behaviourism

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Related to behaviouristic: behaviorist, behaviorism, behaviourism

behaviourism

(1) A school of psychology which holds that only overt (external) or observable behaviours can be reasonably analysed, and internal constructs (i.e., the mind, developmental stages, and psychoanalysis) are too subjective and intangible to be substantially examined. Modern behaviourism is exemplefied by BF Skinner’s school of operant conditioning.
(2) Behavioural intervention, see there.

be·hav·ior·ism

(bē-hāv'yŏr-izm)
A branch of psychology that formulates, through systematic observation and experimentation, the laws and principles that underlie the behavior of humans and animals; its major contributions have been made in the areas of conditioning andlearning.
Synonym(s): behavioral psychology, behaviourism.

behaviourism

an approach to psychology which studies and interprets behaviour by objective observation of that behaviour without regard to any subjective mental processes such as ideas, emotions and will. Instead, all behaviour is held to be governed by conditioned responses.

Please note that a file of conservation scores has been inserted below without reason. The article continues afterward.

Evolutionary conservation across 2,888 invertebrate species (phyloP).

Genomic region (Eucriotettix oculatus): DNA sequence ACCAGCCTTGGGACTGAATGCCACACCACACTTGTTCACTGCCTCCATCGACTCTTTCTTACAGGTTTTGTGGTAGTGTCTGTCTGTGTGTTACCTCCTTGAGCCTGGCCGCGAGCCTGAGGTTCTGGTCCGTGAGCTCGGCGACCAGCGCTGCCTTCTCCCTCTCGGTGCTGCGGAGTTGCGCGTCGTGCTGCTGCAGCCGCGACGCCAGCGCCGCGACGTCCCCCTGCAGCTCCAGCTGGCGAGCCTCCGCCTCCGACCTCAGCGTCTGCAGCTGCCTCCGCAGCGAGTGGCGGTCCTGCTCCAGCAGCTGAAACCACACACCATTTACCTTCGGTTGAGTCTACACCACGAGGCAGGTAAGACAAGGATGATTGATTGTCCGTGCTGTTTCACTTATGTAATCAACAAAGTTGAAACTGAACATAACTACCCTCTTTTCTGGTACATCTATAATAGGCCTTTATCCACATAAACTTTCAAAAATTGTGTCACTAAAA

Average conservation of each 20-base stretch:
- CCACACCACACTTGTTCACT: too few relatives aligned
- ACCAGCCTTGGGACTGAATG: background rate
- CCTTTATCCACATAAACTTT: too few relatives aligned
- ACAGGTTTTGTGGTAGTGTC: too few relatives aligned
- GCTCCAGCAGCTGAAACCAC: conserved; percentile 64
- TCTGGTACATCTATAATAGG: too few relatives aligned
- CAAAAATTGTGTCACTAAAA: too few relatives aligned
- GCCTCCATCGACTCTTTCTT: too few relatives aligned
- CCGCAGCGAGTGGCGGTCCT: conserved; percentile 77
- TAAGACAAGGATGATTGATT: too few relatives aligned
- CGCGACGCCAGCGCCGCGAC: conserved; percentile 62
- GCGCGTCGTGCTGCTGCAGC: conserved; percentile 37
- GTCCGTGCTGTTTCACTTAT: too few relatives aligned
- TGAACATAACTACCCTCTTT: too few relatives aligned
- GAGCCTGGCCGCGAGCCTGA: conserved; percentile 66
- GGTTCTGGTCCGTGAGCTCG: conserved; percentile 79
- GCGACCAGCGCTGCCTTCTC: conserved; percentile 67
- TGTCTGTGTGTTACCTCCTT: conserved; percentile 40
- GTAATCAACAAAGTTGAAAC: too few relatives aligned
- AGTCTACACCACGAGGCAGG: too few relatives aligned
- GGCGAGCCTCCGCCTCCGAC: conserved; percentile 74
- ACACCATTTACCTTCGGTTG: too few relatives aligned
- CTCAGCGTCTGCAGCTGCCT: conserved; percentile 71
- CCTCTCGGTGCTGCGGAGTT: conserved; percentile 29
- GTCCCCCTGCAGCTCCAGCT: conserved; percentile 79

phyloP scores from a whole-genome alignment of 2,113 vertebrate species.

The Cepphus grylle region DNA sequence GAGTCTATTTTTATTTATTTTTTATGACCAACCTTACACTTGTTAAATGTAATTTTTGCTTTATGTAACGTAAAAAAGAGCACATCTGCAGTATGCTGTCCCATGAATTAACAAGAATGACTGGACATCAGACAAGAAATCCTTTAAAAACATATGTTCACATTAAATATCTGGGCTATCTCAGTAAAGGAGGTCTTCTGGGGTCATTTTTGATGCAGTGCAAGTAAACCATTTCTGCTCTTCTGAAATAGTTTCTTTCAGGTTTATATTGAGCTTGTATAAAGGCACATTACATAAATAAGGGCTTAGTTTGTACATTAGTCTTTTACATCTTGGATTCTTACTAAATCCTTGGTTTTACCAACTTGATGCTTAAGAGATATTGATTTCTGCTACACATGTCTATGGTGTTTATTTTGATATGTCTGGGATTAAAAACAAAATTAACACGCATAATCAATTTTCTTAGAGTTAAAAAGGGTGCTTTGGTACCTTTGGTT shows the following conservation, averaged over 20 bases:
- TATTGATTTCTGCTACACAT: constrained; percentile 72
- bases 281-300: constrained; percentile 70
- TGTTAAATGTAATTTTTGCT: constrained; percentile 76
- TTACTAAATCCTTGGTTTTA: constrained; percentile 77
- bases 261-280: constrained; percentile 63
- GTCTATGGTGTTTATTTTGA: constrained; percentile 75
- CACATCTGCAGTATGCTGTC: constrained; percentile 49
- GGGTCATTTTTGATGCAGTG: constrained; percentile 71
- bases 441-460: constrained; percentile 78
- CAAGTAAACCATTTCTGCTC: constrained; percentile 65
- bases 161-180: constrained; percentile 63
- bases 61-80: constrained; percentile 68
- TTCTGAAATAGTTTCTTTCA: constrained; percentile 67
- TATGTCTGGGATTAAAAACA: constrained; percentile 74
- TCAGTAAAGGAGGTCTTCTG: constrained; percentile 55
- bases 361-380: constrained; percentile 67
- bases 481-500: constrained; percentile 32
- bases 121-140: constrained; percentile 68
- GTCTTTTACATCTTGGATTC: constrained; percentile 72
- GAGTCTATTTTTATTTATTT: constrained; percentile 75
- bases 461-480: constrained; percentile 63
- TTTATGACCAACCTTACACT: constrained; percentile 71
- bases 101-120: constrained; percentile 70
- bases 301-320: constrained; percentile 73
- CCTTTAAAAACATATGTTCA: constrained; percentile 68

References in periodicals archive ?
Subjective disturbances of the employees working in manual toll collection are related to the occurrence or change of the concrete factors in the working and/or traffic environment, which is the principle of modern conceptual ergonomics due to equal recognition of the cognitive and behaviouristic principle of research.
This approach incorporates explicit reference to underlying skills and competencies and integrates learning objects into an originally behaviouristic formal psychological theory with its focus on knowledge assessment.
Within the science of education similar research has, for quite some time, been criticised for a number of reasons: an ideological base, assumptions of a simple and direct relation between teaching and learning, a subjectivistic or behaviouristic model of explanation and the absence of lasting insights on the efficiency wanted (see for instance Callewaert & Lundgren, 1976).